Grant also took strong and principled stands in favor of education reform and the separation of church and state.
Grant’s presidency had its failures and blemishes.
On the advice of his counselors, Grant appointed men to the Supreme Court who wound up gutting much of the legislation he himself championed. This included the 1875 civil rights law, which the court declared unconstitutional in 1883.
Certainly, Grant’s administration was tainted by oft-remembered corruption scandals. But Grant was never seriously implicated in any of them, although emboldened Democrats and disloyal Republicans, with the help of a sensationalist press, did their best to make the president appear the villain. (Grant ill-advisedly decided to present a stoic public face instead of fighting back.)
In reality, what fueled the personal defamation of Grant was contempt for his Reconstruction policies, which supposedly sacrificed a prostrate South, as one critic put it, “on the altar of Radicalism.”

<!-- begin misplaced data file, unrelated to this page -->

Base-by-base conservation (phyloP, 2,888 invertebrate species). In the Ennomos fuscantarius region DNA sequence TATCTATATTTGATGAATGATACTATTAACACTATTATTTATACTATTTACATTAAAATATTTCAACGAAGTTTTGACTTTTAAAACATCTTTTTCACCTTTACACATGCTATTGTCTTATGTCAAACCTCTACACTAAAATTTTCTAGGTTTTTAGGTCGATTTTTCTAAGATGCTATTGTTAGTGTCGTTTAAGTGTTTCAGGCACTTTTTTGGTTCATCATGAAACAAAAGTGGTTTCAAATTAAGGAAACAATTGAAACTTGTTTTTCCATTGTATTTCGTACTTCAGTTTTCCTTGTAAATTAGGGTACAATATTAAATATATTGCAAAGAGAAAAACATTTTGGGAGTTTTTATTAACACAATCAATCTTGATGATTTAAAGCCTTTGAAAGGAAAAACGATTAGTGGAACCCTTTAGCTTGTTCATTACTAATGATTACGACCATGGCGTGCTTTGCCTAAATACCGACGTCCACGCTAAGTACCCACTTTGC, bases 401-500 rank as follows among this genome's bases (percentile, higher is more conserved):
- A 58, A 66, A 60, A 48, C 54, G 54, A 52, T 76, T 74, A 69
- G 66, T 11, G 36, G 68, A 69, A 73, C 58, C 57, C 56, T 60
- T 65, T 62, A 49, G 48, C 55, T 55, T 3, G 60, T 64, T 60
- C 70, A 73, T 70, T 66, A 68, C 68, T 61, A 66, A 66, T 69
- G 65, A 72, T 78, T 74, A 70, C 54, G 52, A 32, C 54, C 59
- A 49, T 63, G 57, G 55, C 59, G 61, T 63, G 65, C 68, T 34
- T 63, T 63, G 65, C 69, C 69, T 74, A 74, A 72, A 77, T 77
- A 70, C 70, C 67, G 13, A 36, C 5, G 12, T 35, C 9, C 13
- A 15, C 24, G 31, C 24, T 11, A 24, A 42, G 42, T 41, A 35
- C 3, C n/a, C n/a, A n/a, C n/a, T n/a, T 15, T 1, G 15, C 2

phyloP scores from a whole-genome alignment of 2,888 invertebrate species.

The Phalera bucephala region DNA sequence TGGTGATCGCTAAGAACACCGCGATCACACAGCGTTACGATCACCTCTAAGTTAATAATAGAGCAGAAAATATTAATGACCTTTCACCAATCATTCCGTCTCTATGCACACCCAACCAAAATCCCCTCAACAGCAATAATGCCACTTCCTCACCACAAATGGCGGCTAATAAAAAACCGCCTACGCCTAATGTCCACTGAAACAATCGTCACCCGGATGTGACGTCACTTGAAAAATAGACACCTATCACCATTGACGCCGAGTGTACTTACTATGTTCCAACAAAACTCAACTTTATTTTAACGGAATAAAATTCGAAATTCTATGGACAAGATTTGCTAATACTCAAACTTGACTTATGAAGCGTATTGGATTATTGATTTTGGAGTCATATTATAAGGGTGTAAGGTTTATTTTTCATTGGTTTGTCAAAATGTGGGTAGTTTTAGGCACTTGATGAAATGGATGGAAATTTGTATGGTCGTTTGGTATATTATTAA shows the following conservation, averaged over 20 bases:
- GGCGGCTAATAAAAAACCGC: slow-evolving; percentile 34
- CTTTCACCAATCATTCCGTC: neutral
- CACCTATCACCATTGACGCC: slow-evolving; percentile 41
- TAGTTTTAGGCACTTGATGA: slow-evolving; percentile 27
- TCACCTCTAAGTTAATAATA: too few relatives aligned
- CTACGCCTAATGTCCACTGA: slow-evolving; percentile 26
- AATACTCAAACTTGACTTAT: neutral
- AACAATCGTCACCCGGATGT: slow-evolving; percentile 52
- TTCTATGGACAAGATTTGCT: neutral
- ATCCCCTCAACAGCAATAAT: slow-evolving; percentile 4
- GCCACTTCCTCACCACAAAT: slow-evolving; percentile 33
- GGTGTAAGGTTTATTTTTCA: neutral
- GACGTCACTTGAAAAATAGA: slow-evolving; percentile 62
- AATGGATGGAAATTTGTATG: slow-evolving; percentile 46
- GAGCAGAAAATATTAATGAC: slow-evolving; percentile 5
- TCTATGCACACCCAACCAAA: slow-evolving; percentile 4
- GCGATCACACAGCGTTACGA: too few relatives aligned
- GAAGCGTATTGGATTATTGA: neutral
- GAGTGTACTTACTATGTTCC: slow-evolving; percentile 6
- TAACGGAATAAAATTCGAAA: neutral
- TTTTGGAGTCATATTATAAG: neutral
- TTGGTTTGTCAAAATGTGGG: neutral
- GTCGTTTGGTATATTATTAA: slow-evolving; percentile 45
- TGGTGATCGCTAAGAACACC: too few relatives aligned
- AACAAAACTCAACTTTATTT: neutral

That he accomplished as much for freed slaves as he did within the constitutional limits of the presidency was remarkable. Without question, his was the most impressive record on civil rights and equality of any president from Lincoln to Lyndon B. Johnson.
When Grant left the office of President, he was the most famous and admired living American.
After Grant left the presidency in 1877, he was widely hailed as the most famous and admired living American, his alleged transgressions overcome by a fabulously successful two-year world tour.
He was still beloved at his death in 1885 – a reverence embodied by his monumental tomb in Manhattan, overlooking the Hudson.
Grant’s reputation was tarnished after his death.